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After years of being in the dark, residents and business owners in the Westpark area of Bakersfield finally have some idea as to whether their homes and buildings could be torn down to make room for the Centennial Corridor highway project.

Caltrans said Thursday it is recommending the Alternative B route for what will link Highway 58 to the Westside Parkway and eventually Interstate 5.

The Centennial Corridor is the biggest and most expensive of the Thomas Roads Improvement Program projects Bakersfield has been undertaking to upgrade and expand its roads.  

Caltrans said it’s recommending Alternative B “because the other build alternatives under consideration would directly affect local parks or historic properties.”

Alternative B would ease traffic congestion along Highway 58 from Cottonwood Road to Interstate 5, Caltrans said in a press release. It would extend Highway 58 west from Highway 99 for about half a mile along the south side of Stockdale Highway. It would then turn northwest through the largely residential area known as Westpark, thread through the commercial areas along California Avenue and connect to Truxtun Avenue and the Westside Parkway between AAA offices and the retail center that contains Paragon Salon and Moo Creamery, just east of Mohawk Street.

Caltrans estimated that Alternative B would cost $570 million, the cheapest of options A through C. (There used to be an Alternative D, but it’s long been off the table due to high costs and potential conflict with the California High-Speed Rail project).

Alternative B lies roughly halfway between Alternatives A and C. Alternative A, the westernmost route, would run west for about a mile on the south side of Stockdale Highway, then turn northwest and cross Truxtun Avenue and the Kern River. Alternative C, farther east, would mainly run alongside Highway 99. 

Alternative B would take out 310 residences and 121 commercial properties. Alternative A would take out an estimated 356 residences and 127 commercial properties. Alternative C would take out the fewest residences (133) and the most commercial properties (198).

What Caltrans’ recommendation means is that Alternatives A and C are off the table, said Steven Milton, Caltrans project manager for the Centennial Corridor project. The only choices left are Alternative B and not building the project at all, he said.

Construction likely wouldn’t start until at least the summer of 2015, Milton said.

There’s still a long process to go through before a final decision is made. On Dec. 6, Caltrans will hold a public information meeting to talk to residents about its recommendation and answer concerns. Then in April 2013, Caltrans plans to release a draft environmental document outlining the project. A 60-day comment period will follow, and a final environmental document, effectively Caltrans’ final decision on the project, is expected in early 2014, Milton said.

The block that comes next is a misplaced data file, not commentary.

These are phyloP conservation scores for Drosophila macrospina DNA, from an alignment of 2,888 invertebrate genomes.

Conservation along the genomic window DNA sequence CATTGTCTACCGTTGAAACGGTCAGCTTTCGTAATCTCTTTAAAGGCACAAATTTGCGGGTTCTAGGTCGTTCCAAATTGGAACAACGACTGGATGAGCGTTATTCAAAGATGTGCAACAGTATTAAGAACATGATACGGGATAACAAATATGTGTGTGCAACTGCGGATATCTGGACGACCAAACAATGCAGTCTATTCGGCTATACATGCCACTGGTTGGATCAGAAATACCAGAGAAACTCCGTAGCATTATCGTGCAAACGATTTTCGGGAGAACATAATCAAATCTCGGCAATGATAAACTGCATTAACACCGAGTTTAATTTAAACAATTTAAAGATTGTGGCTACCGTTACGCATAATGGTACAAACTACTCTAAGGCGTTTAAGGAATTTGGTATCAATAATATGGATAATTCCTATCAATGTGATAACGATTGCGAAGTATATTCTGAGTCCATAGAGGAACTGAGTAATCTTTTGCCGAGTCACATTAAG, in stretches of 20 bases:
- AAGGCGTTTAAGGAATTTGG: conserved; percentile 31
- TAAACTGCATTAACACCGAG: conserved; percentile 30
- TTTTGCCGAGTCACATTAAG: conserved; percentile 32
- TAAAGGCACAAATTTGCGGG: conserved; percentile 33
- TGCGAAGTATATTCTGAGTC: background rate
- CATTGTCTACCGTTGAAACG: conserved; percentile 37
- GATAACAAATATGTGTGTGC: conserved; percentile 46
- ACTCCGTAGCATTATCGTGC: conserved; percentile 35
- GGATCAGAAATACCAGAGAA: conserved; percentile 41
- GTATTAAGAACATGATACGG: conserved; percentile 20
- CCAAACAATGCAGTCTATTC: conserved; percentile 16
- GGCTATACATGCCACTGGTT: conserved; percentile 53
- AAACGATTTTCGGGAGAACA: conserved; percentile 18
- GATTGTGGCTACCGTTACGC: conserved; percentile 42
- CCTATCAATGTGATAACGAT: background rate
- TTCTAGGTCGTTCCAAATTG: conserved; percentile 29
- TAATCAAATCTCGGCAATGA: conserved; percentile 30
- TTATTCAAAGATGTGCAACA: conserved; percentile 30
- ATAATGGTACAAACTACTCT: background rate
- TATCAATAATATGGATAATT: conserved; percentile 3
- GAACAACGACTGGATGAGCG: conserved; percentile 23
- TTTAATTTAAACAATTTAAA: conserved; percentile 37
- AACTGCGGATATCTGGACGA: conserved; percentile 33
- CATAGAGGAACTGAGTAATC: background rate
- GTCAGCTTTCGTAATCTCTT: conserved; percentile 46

Unlike with the TRIP project to widen 24th Street, the final decision on this project will be made only by Caltrans instead of by the agency and Bakersfield City Council.

The option to not build the project is unlikely, Milton said. It would happen, for instance, if Bakersfield were to lose the funding.

Caltrans said it chose Alternative B in line with federal law that requires the agency to avoid public parks and historic properties when possible.

Alternative A would damage the Rancho Vista Historic District south of Stockdale Highway west of Highway 99. Caltrans said Rancho Vista was recently found to be eligible for listing on the National Register of Historic Places. Alternative C, on the other hand, would mean taking out basketball courts, the roller hockey arena and the splash park area in Saunders Park. Trying to avoid those impacts for either alternative would inflate the price tag considerably, Caltrans said, to as high as $2 billion.

“I am shocked and terribly disappointed,” said Mellie Weymouth when told of Caltrans’ choice Thursday afternoon. Weymouth, 85, and her husband, Thornton, 89, originally planned to retire in Fresno but were persuaded to look in Bakersfield when a granddaughter said she wanted to live with them here while going to college. Their home lies in the path of Alternative B.

She said she was surprised both by the choice and by how suddenly it had been made after years of waiting.

“We have loved this neighborhood. We have really been extremely satisfied here,” she said. “This is very disappointing for me.”

Milton said construction, if the project is built, will be done in two phases, though what will be built first still has to be ironed out.

Part of the reason is to protect the federal earmark money that’s been alloted to the project in case there’s a risk the funds could be moved away from Bakersfield by Congress members.

“We were given this TRIP money in 2006 and we want to show in good faith that this is a real project and spend down the money so there’s no chance of change in (Congressional) leadership that the money could go away,” Milton said. “We could speculate at least a thousand different ways we could lose the money, and it wouldn’t be good for this area.”

A first phase would have “minimal” acquisitions compared to the second phase and likely would involve work on Highway 58  and bridges over the Kern River, Milton said.